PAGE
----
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LDB’s Kenneth L. Marcus to Testify in Support of Ohio’s Anti-BDS Legislation


Aviva Goldstein, Brandeis Blog

May 11, 2016
 

On Tuesday, May 10, LDB President Kenneth L. Marcus will testify in support of Ohio’s anti-BDS bill, H.B. No. 476, “to enact section 9.75 of the Revised Code to prohibit a state agency from contracting with a company that is boycotting Israel or disinvesting from Israel.”

The bill, introduced by Rep. Kirk Schuring, will be presented before the Ohio House of Representative’s Government Accountability & Oversight Committee, and comes as a very important response to the anti-Semitic Boycotts, Divestment, and Sanctions (BDS) movement against Israel, a hateful movement, which, as a matter of human rights for the Jewish people, must be treated as such.

The Brandeis Center has been at the forefront of combating the BDS Movement for a while now, and recently filed a lawsuit on behalf of four professors against the American Studies Association (ASA) for its unlawful boycott of Israel, in violation of Washington, D.C law governing nonprofit organizations.

In Marcus’s testimony, he will discuss how state anti-BDS bills are critical to addressing resurgent anti-Semitism in the U.S. and throughout the world. Anti-Semitism is on the rise: the Kantor Center for the Study of Contemporary European Jewry has reported that in 2014, there was a 38% increase in anti-Semitic incidents of violence, direct threats, and major acts of vandalism against Jews worldwide. In the U.S., the Brandeis Center and Trinity College co-published research showing that 54% of Jewish students on 55 campuses reported experiencing or witnessing anti-Semitism during one half of the 2013-2014 academic year alone. The numbers appear to only be getting worse.

Marcus will discuss how BDS, at its core, has always been an anti-Semitic movement. The fact that BDS is dressed up in the language of human rights does not differentiate it from its Nazi and Arab League predecessors, which also used the rhetoric of their times to draw support for anti-Jewish boycotts.

If Ohio passes this bill, it will join 8 other states – Illinois, South Carolina, Florida, Georgia, Iowa, Indiana, Colorado, and Arizona – that have already passed anti-BDS legislation. Ten others are gearing up to take similar action.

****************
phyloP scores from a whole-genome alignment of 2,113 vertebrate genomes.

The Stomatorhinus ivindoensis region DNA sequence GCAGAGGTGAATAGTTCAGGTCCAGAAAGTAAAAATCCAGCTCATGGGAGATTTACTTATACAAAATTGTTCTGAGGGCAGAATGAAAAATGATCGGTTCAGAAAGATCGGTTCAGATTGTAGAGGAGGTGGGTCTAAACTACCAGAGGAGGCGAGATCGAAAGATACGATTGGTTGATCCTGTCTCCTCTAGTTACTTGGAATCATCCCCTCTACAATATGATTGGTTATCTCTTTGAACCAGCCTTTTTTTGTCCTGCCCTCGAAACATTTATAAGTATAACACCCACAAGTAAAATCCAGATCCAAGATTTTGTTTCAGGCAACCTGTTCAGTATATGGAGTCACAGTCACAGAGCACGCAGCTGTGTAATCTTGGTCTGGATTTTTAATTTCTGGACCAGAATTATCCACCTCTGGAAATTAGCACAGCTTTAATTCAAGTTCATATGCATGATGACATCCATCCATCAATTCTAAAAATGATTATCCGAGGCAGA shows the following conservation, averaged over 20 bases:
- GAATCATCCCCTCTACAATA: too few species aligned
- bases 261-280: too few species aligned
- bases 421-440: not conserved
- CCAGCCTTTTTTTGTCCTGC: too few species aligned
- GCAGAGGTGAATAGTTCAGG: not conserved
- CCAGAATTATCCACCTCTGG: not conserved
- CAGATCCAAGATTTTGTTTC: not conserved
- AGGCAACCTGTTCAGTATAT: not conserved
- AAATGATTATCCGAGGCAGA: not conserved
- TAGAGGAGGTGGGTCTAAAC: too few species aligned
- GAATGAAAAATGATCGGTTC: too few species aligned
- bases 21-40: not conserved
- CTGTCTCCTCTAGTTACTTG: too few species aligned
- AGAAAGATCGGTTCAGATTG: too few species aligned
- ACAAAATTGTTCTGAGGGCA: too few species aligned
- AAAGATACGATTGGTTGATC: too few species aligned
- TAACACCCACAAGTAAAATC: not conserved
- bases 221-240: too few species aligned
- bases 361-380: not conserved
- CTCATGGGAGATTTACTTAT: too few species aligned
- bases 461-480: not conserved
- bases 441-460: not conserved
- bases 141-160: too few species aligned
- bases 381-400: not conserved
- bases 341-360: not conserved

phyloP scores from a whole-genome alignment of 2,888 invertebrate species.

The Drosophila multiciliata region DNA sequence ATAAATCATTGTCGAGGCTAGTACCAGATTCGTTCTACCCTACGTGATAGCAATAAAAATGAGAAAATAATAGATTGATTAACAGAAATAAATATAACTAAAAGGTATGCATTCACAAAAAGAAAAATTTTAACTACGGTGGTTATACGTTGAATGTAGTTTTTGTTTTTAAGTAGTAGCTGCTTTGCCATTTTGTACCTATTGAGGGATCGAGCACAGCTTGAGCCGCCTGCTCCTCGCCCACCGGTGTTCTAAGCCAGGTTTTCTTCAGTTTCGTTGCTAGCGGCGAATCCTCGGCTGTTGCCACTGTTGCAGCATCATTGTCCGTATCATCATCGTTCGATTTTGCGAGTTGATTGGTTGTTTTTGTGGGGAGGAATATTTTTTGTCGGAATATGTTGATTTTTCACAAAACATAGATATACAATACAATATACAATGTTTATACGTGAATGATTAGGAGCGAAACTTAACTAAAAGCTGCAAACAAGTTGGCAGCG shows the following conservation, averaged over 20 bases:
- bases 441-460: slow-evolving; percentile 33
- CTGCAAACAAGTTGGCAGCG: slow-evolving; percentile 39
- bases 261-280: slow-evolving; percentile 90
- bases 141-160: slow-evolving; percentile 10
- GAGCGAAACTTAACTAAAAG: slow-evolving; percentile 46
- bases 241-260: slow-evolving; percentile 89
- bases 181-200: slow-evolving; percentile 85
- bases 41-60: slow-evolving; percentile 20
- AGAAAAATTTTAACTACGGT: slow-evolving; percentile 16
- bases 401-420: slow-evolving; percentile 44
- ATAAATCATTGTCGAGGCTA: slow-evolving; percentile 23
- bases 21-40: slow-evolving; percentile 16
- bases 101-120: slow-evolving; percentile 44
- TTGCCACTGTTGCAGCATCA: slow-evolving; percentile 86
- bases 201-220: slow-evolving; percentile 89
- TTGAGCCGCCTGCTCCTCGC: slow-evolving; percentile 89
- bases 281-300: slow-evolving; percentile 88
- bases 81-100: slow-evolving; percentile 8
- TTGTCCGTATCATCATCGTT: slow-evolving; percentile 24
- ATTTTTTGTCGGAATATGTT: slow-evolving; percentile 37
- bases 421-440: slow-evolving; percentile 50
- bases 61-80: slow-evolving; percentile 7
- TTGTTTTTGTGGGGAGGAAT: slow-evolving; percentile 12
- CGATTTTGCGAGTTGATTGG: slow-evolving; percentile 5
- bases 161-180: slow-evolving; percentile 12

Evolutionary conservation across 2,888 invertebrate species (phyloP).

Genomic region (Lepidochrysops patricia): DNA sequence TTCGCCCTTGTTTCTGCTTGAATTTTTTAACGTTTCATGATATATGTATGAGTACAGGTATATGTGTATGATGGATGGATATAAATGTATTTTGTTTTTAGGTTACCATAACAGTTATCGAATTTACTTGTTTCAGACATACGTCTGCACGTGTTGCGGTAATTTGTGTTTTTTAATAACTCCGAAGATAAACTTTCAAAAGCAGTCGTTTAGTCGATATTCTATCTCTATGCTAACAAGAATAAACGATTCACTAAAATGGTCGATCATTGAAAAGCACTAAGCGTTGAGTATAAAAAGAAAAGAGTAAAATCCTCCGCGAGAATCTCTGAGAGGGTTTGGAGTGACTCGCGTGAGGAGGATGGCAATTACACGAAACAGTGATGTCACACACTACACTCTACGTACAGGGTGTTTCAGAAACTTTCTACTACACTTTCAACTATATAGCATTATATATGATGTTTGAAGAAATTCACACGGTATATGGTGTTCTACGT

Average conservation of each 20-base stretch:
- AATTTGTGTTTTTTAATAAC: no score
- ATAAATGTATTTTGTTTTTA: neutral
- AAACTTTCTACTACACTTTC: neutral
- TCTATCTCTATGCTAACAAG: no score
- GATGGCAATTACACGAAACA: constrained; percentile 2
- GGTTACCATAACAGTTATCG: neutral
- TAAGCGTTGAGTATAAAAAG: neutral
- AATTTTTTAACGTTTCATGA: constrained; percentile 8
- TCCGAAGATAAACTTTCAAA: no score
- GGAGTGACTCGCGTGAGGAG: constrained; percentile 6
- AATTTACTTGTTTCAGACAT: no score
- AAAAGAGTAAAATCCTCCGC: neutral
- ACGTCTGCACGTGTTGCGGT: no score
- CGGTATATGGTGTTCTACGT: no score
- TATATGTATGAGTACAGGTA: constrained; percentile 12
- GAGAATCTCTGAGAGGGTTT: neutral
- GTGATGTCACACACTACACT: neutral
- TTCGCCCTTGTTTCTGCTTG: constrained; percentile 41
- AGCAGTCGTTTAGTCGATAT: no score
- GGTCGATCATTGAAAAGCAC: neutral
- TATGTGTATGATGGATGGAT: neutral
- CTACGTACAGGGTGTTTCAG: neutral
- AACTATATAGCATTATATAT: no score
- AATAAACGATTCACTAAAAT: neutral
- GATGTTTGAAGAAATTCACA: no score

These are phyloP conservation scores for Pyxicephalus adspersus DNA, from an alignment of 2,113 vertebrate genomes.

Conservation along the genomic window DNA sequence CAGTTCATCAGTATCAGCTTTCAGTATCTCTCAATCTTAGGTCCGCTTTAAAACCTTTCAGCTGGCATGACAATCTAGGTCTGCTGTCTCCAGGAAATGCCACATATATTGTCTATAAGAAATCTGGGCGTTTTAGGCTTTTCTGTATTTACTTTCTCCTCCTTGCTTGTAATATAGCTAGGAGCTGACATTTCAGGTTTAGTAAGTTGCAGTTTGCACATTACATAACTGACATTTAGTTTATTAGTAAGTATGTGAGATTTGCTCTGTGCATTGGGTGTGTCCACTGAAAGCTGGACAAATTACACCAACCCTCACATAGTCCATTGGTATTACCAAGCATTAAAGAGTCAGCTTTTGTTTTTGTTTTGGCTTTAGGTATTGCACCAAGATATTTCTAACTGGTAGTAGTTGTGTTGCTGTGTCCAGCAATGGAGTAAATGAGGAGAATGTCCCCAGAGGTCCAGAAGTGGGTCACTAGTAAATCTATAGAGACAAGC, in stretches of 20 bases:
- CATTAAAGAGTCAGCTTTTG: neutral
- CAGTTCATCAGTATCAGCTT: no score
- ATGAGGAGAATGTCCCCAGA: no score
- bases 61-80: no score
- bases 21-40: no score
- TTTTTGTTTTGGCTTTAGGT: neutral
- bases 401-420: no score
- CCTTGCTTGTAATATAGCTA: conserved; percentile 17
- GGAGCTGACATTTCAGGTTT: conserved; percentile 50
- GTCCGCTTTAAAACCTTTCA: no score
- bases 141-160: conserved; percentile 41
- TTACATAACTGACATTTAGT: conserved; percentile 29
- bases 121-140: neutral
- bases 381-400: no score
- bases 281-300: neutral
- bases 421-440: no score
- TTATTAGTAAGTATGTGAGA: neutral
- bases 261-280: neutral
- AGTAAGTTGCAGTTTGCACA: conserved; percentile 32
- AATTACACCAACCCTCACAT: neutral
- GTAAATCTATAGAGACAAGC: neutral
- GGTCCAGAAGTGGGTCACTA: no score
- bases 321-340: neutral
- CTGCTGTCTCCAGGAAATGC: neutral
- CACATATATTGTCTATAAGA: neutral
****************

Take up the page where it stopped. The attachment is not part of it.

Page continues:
The Ohio bill takes a firm, moderate position compared to these other anti-BDS bills. Specifically, the bill would prohibit Ohio state agencies from contracting with companies that boycott or disinvest from Israel, and will have a binding impact on Ohio government contractors. However, it would not also prohibit public fund investment in companies boycotting Israel, like the anti-BDS bills in Florida and Alabama.

Marcus will testify in favor of Rep. Schuring’s bill, a very reasonable approach to combatting BDS, and along with it, the worldwide resurgence of anti-Semitism.

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Over 50% of Jewish American college students report that they experienced or witnessed anti-Semitism on their campuses during the 2013-2014 academic year. The U.S. Commission on Civil Rights has announced that campus anti-Semitism “is a serious problem which warrants further attention.” Campus anti-Semitism can include subjecting Jewish students to different treatment, harassment, violence or a hostile environment. In some cases, campus anti-Semitism is related to anti-Israel sentiment. In other cases, it is not. For most purposes, we define anti-Semitism according to the U.S. Department of State definition of anti-Semitism. .
 
 
 
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L. Rachel Lerman, Esq.
L. Rachel Lerman is a partner in Barnes & Thornburg LLP’s Los Angeles office, a member of the firm’s Litigation Department and co-chair of the Appellate Practice Group.
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